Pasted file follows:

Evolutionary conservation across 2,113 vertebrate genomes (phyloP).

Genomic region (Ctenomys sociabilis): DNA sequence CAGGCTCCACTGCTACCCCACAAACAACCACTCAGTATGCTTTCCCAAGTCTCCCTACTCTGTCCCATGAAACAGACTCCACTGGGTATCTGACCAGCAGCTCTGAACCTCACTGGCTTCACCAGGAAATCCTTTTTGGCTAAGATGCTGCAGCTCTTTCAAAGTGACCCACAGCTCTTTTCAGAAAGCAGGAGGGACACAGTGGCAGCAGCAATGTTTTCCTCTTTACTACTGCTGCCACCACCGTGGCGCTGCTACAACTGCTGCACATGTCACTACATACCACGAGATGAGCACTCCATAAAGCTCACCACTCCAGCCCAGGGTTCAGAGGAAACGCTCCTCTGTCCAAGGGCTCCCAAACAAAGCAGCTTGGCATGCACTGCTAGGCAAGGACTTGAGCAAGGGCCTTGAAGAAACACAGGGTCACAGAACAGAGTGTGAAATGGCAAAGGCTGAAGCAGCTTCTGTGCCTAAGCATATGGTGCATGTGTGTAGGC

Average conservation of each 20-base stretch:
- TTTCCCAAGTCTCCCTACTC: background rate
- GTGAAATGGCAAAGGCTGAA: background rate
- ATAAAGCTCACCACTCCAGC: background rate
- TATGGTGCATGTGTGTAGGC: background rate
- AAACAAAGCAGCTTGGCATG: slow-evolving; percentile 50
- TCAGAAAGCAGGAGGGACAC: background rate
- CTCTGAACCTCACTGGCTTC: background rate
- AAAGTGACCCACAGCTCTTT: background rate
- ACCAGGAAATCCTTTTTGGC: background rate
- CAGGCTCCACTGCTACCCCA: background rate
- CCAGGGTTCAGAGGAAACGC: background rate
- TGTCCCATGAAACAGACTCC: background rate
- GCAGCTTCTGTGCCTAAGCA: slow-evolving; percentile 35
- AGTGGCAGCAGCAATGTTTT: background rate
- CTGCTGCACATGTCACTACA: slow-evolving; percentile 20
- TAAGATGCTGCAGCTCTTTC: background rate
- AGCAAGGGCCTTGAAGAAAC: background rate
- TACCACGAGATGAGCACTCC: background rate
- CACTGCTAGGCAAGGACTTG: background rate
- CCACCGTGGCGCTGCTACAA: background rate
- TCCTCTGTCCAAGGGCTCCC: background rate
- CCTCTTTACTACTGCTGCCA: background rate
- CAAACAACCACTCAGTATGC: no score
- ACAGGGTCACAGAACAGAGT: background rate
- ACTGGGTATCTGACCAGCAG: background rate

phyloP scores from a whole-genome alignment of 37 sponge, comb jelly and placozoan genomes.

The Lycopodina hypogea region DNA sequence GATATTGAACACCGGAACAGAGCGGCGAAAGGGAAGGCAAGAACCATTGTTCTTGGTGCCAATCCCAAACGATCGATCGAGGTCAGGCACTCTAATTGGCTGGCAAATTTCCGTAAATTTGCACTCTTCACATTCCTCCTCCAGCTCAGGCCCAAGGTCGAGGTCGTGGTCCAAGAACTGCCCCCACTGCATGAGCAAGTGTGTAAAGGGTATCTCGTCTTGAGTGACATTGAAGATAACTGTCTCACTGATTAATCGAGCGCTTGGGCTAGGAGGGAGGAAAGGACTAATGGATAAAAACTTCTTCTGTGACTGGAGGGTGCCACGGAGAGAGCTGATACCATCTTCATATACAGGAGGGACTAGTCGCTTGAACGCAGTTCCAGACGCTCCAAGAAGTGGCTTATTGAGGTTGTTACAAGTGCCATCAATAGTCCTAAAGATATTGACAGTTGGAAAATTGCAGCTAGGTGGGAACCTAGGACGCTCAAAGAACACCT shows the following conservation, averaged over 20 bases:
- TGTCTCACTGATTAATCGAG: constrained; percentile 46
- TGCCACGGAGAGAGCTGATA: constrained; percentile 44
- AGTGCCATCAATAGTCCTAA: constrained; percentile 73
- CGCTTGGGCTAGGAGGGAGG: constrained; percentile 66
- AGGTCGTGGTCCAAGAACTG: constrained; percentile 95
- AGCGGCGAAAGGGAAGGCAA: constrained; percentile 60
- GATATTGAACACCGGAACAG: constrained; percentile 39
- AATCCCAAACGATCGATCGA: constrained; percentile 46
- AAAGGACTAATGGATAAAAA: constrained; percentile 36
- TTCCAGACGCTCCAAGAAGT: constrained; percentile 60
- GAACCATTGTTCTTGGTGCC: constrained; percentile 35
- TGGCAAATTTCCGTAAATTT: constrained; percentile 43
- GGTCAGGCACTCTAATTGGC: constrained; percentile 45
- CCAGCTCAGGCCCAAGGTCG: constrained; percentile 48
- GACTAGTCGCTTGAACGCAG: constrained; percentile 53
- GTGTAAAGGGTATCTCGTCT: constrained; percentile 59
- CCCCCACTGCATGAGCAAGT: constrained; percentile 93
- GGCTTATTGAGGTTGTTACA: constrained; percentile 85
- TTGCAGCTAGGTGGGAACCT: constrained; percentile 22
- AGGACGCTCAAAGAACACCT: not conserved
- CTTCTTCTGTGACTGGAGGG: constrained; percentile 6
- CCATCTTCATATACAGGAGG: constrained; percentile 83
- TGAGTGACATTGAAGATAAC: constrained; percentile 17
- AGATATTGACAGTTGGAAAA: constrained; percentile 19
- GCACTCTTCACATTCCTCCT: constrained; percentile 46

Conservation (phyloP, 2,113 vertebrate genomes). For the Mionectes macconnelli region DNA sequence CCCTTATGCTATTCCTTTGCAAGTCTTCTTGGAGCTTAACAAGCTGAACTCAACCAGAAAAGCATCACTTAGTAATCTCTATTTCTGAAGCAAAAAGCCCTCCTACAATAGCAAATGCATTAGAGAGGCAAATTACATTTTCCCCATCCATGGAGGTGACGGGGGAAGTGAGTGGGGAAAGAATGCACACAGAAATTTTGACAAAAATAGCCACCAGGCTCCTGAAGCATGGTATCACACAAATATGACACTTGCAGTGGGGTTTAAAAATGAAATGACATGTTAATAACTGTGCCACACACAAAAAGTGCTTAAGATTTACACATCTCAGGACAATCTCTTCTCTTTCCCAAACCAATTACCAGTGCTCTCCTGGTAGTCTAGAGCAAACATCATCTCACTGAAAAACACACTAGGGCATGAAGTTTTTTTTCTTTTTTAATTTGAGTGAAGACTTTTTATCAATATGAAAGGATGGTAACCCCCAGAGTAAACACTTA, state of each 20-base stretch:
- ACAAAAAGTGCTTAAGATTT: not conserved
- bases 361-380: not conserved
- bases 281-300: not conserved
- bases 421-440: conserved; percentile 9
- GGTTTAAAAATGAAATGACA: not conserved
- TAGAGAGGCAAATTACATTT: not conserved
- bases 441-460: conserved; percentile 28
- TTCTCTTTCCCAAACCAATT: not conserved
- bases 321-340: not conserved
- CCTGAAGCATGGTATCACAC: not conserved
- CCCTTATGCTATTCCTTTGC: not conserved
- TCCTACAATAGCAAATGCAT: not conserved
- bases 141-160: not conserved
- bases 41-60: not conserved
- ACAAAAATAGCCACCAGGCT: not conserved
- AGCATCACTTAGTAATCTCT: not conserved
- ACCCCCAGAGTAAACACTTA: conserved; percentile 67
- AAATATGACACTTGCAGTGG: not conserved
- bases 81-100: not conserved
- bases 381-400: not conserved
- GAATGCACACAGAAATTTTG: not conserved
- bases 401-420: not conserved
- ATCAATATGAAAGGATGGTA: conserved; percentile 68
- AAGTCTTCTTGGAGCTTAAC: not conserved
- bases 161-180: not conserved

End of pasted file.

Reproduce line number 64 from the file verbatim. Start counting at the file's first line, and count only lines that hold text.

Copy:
- TTCTCTTTCCCAAACCAATT: not conserved